Add like
Add dislike
Add to saved papers

Chemical gastropathy: a distinct histopathologic entity in children.

BACKGROUND: Chemical gastropathy, also known as chemical or reactive gastritis, is a well-described histopathologic entity in adults. It is characterized by presence of foveolar hyperplasia, vascular congestion, lamina propria edema, and prominent smooth muscle fibers in the absence of inflammatory cells in the gastric antral mucosa. There are no data in children on this condition.

METHODS: All children showing features of chemical gastropathy in antral biopsy specimens were identified from pathology database from 1997 to 2000. Antral biopsy specimens were reviewed to assess the diagnosis of chemical gastropathy using standard diagnostic criteria. Charts of the children diagnosed with chemical gastropathy were reviewed for clinical course, endoscopic findings, and risk factors.

RESULTS: Twenty-one children (12 male, 9 female) with chemical gastropathy were identified. Common presenting symptoms were epigastric pain and vomiting. Eleven children were taking multiple medications, including nonsteroidal anti-inflammatory drugs. Endoscopy revealed esophagitis in 12, antral erythema in 7, and thick bile in the stomach in 7 children. Antral histology revealed foveolar hyperplasia in 19, congestion in 20, lamina propria edema and smooth muscle fibers in 16, and absence of inflammation in 19 patients. Acid suppression was the treatment in all patients. Mean follow-up duration was 11 months in 17 children. Symptoms resolved completely in 11 and partially in 6 patients.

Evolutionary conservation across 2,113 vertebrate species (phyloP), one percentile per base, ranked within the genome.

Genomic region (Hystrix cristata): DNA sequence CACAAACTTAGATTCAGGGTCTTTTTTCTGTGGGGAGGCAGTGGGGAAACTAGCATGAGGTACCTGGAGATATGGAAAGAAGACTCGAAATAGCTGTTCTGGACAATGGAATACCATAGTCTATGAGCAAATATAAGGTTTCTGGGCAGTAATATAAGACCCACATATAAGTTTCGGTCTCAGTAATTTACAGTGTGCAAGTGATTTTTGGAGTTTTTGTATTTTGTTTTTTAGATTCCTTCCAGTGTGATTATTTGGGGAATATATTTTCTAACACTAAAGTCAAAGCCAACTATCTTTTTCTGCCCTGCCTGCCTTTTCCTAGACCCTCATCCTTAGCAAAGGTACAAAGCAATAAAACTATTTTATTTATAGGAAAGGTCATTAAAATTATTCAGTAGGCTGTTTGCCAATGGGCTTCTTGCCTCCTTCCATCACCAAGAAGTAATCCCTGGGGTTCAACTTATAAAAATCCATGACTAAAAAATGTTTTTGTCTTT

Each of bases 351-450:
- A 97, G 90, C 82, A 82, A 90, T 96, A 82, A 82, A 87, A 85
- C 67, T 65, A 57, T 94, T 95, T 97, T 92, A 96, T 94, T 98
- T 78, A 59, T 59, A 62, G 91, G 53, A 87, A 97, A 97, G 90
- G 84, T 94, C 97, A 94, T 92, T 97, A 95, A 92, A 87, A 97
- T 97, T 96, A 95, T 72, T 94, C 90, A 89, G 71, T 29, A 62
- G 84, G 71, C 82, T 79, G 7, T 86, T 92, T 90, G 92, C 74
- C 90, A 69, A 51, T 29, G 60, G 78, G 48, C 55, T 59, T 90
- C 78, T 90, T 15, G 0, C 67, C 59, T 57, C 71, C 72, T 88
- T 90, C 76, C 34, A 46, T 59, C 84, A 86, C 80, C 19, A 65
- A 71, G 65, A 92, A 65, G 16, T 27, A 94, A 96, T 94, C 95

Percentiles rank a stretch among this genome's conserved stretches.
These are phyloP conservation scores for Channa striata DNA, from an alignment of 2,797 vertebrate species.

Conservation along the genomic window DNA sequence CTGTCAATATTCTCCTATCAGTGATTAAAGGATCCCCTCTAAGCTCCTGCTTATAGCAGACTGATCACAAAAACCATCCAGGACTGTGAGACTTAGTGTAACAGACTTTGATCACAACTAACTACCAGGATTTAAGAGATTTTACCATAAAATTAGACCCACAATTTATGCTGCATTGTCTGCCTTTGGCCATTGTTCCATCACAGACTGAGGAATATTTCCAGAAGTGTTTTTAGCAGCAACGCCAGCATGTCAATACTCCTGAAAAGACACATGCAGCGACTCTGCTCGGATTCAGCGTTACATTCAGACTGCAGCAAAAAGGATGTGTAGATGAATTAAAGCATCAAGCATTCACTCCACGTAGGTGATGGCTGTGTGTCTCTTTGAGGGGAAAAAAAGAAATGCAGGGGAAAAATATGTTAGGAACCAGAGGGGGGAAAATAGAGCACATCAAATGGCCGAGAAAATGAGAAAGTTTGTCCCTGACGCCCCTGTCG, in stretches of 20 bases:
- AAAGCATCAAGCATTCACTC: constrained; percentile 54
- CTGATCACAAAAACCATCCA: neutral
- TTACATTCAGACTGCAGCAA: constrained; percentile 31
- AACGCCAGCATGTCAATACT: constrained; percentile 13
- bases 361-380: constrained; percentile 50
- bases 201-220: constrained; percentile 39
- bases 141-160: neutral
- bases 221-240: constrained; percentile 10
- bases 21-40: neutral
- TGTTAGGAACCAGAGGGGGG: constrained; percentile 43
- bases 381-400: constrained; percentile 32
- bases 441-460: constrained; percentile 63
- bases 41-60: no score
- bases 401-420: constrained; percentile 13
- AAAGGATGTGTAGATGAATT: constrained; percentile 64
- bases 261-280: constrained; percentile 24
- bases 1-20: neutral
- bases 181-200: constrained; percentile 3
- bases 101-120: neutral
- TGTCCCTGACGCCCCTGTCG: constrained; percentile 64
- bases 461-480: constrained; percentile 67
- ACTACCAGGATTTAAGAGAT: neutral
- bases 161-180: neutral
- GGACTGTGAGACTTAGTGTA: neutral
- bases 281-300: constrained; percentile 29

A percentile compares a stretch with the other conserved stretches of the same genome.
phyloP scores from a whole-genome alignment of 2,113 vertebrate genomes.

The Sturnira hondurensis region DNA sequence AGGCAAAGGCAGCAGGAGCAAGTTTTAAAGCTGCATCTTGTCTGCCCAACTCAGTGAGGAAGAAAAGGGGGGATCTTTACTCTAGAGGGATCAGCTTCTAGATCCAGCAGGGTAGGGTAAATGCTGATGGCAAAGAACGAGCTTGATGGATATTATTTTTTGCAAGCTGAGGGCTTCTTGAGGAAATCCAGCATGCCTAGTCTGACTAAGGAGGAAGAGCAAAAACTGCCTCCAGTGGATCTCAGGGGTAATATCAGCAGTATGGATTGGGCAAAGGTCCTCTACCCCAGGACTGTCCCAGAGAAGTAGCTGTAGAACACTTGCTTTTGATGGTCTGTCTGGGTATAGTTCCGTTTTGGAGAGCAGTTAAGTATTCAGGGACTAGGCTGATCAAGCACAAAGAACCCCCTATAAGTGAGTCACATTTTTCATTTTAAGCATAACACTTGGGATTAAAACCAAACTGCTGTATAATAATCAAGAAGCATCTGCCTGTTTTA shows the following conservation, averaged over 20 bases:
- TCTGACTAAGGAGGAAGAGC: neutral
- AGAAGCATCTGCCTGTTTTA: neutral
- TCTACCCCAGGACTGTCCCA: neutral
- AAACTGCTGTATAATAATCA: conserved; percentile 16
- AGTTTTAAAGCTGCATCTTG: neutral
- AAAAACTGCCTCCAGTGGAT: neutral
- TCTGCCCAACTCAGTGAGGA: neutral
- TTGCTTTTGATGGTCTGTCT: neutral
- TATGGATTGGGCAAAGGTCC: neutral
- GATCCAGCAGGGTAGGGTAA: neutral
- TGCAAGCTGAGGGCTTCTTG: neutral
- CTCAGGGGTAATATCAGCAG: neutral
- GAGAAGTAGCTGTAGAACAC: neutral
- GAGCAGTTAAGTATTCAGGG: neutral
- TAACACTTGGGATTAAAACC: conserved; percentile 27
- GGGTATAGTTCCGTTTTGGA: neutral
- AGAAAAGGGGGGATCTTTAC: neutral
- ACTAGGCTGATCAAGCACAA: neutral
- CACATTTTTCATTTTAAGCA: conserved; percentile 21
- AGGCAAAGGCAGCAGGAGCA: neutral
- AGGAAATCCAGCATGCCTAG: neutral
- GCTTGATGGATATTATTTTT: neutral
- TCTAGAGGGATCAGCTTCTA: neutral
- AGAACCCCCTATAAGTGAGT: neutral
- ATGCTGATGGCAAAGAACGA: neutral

CONCLUSIONS: As in adults, chemical gastropathy occurs in children. The factors associated with chemical gastropathy in this survey were gastroesophageal reflux disease and intake of multiple medications, including nonsteroidal anti-inflammatory drugs.

Full text links

We have located links that may give you full text access.
Can't access the paper?
Try logging in through your university/institutional subscription. For a smoother one-click institutional access experience, please use our mobile app.

For the best experience, use the Read mobile app

Mobile app image

Get seemless 1-tap access through your institution/university

For the best experience, use the Read mobile app

All material on this website is protected by copyright, Copyright © 1994-2024 by WebMD LLC.
This website also contains material copyrighted by 3rd parties.

By using this service, you agree to our terms of use and privacy policy.

Your Privacy Choices Toggle icon

You can now claim free CME credits for this literature searchClaim now

Get seemless 1-tap access through your institution/university

For the best experience, use the Read mobile app